Is there anyone on this planet qualified to be the HRC test rider that releases product into the hands of Marc Marquez? Imagine the impossible task Honda has of procuring one such talent. Maybe the tester(s) has/have been saying the same thing for years (the bike has problems), but Marquez has been winning championships so everyone at HRC just shruggs and hugs one another. The guy has been pulling rabbits outta hats for so long that it's business as usual. You know Marquez is doing something special when Takeo Yokoyama laughs up at Puig and Puig smiles (smiles!) back.

Development is a continuous process of leaving the known and venturing into the unknown. Ideas about how to improve come from creative insight. Then there's the thought process concerned with manufacturing. Finally there's the application and seeing the results of all the hard work. This is the work of an engineer. Plenty of times the ideas manifest into less than desireable results in the material world.

The way that the factories are fighting over a tenth of a second per lap improvement, and the closeness of the times amongst the entire grid, gives rise to the unthinkable possibility of plateauing performances. The improvements are harder to come by which gives the factories at the bottom of the timesheets more time to chip away at their perceived greater gap to the front. This equates to ever closer racing. The fact that Honda probably has the biggest budget and possibly the most difficult bike with which to extract a competitive lap time opens up the consciousness to these kind of thoughts. It harkens back to Hondas F1 days fifteen years ago when they were spending the better part of half a billion dollars on the entire budget and not winning races. They obviously did not have a Marquez type (possible GOAT) at the wheel.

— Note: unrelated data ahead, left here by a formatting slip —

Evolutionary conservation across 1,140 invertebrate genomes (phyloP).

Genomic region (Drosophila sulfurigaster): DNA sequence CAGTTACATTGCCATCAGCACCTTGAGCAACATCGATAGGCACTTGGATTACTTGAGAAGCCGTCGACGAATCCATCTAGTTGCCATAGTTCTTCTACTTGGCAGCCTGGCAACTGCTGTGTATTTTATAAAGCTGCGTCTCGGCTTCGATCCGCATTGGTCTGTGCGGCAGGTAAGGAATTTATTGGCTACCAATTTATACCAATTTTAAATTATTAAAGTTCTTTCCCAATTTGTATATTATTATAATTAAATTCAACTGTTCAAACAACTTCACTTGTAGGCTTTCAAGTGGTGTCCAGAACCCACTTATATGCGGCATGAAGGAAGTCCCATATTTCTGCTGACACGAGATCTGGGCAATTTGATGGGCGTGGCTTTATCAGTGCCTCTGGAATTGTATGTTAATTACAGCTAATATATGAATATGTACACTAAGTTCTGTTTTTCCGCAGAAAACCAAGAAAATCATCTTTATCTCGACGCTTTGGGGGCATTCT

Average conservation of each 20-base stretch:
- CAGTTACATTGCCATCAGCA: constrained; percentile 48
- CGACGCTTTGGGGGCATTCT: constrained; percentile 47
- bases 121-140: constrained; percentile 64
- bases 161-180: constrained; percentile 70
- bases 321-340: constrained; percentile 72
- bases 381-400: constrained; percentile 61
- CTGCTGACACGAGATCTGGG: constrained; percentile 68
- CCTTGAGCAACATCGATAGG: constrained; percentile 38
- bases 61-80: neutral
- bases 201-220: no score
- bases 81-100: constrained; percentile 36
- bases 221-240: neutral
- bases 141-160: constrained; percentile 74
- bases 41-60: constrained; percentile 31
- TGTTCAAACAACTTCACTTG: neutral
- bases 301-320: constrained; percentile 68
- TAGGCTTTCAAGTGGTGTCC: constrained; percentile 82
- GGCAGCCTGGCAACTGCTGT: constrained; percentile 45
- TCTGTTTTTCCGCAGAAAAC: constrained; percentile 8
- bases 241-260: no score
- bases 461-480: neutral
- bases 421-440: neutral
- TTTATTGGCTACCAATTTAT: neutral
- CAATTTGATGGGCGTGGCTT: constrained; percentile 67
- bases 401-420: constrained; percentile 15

There are still eight circuits with pole lap records and five circuits with race lap records from the Bridgestone era. It has been said that Michelin wants to put those records to rest. For sure, track conditions and weather may be playing a role in this scenario. But the bigger question is: Will the new rear construction accomplish the task? Only five of the records are held by inline 4s (Lorenzo 4, Rossi 1). Honda holds all of the V4 records (Marquez 7, Pedrosa 1). If all the Bridgestone records don't fall this year, then maybe next year's new Michelin front will help. Regardless of what happens, it seems that the racing can only get closer.

Fantastic write-up David. Very pumped for the season to start!

Just wondering if there will be a separate post hi-res versions of these pictures?

I am still getting comments at work when a co-worker sees my desktop background with the amazing photos from PI.